deal

Distribute inputs to outputs

Syntax

``[B1,...,Bn] = deal(A1,...,An)``
``[B1,...,Bn] = deal(A)``

Description

example

``` NoteIn most cases, you do not need the `deal` function. Instead, use array indexing and comma-separated lists when accessing the contents of cell arrays and structure fields, as shown in these syntaxes.[A1,...,An] = C{:} [B1,...,Bn] = S(:).field For more information, see Comma-Separated Lists.However, in a few cases `deal` can be useful when you need multiple outputs from an operation that typically returns a single output. For example, you can use `deal` to:Assign values to multiple cells of a cell array.Assign values to a field of a nonscalar structure array.Return multiple outputs from an anonymous function. `[B1,...,Bn] = deal(A1,...,An)` copies the input arguments `A1,...,An` and returns them as the output arguments `B1,...,Bn`. It is the same as `B1 = A1`, …, `Bn = An`. In this syntax, the numbers of input and output arguments must be the same.```
````[B1,...,Bn] = deal(A)` copies the single input argument `A` and returns it as the output arguments `B1,...,Bn`. It is the same as `B1 = A`, …, ```Bn = A```. In this syntax, you can specify an arbitrary number of output arguments. ```

Examples

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Create a 1-by-3 cell array whose cells are empty.

`C = cell(1,3)`
```C=1×3 cell array {0x0 double} {0x0 double} {0x0 double} ```

Create three variables. Assign their values to cells of `C` by using `deal`. The syntax `C{:}` creates a comma-separated list of cells whose contents you can access by using curly braces. You can treat this list as a list of output arguments when calling `deal`.

```A1 = 100; A2 = "foo"; A3 = 1:5; [C{:}] = deal(A1,A2,A3)```
```C=1×3 cell array {[100]} {["foo"]} {[1 2 3 4 5]} ```

You can also use indices to assign values to a subset of cells. For example, create a 1-by-5 cell array `D`.

`D = cell(1,5)`
```D=1×5 cell array {0x0 double} {0x0 double} {0x0 double} {0x0 double} {0x0 double} ```

This syntax assigns values to the first three cells of `D` and leaves the remaining cells empty.

`[D{1:3}] = deal(A1,A2,A3)`
```D=1×5 cell array {[100]} {["foo"]} {[1 2 3 4 5]} {0x0 double} {0x0 double} ```

First create a 1-by-3 structure array with one field.

```S.a = []; S(2).a = []; S(3).a = []; S.a```
```ans = [] ans = [] ans = [] ```

Then assign values to the fields by using `deal`. The syntax `S.a` creates a comma-separated list of fields, one for each structure in the structure array. You can treat this list as a list of output arguments when calling `deal`.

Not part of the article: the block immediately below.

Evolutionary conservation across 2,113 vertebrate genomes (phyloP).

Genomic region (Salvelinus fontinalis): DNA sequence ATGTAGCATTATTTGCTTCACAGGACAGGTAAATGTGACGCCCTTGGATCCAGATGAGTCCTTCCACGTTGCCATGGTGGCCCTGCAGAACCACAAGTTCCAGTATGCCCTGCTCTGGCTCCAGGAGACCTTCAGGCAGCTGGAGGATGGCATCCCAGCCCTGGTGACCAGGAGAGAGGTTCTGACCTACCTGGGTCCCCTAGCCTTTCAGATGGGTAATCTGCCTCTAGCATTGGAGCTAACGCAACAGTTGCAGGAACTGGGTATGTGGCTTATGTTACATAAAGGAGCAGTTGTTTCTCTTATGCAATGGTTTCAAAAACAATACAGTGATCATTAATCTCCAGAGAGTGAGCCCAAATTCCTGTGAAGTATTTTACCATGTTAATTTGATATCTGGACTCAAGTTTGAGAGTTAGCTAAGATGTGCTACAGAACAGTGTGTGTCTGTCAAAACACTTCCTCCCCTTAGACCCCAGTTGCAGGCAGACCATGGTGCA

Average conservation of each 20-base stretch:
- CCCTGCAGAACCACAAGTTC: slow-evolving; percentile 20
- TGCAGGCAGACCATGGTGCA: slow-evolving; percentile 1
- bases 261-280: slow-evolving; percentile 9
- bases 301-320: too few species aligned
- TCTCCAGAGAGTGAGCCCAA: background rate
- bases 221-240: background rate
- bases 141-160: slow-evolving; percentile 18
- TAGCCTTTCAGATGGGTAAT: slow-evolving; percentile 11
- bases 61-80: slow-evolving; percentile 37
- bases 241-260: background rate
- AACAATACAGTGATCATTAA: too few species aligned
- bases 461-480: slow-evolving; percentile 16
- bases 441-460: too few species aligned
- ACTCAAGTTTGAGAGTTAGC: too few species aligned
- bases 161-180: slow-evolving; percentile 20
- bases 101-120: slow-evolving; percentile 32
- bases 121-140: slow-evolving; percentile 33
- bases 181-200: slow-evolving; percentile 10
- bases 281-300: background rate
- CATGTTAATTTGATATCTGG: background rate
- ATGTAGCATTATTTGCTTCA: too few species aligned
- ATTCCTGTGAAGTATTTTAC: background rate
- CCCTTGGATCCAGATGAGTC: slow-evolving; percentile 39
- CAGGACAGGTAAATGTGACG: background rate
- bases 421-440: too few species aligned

```A1 = 100; A2 = "foo"; A3 = 1:5; [S.a] = deal(A1,A2,A3)```
```S=1×3 struct array with fields: a ```
`S.a`
```ans = 100 ```
```ans = "foo" ```
```ans = 1×5 1 2 3 4 5 ```

If the structure array does not exist, then you can create it by specifying enough indices to accommodate the values you assign. You can also use indices to assign values to the fields of a subset of structures. For example, if `S` were a 1-by-6 structure array, this syntax would assign values to the first three structures.

`[S(1:3).a] = deal(A1,A2,A3)`
```S=1×3 struct array with fields: a ```
`S.a`
```ans = 100 ```
```ans = "foo" ```
```ans = 1×5 1 2 3 4 5 ```

You can create an anonymous function to define a function without creating a program file, as long as the function contains a single executable statement. One way to return multiple output arguments from an anonymous function is to call the `deal` function as that single executable statement.

Create an anonymous function that returns a number and its square, cube, and fourth power by using the `deal` function. To store the anonymous function, assign it to a function handle.

`powers1234 = @(x) deal(x,x.^2,x.^3,x.^4)`
```powers1234 = function_handle with value: @(x)deal(x,x.^2,x.^3,x.^4) ```

Call `powers1234` and assign its outputs to variables. You must assign all outputs that `deal` returns.

`[X1,X2,X3,X4] = powers1234(2)`
```X1 = 2 ```
```X2 = 4 ```
```X3 = 8 ```
```X4 = 16 ```

To discard unwanted outputs, use the `~` operator.

`[~,~,X3,X4] = powers1234(2)`
```X3 = 8 ```
```X4 = 16 ```

Input Arguments

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Input arrays, where `n` is the number of inputs.

Output Arguments

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Output arrays, where `n` is the number of outputs.

Tips

• To convert a cell array to a structure array, or a structure array to a cell array, use the `cell2struct` and `struct2cell` functions, not `deal`.

Version History

Introduced before R2006a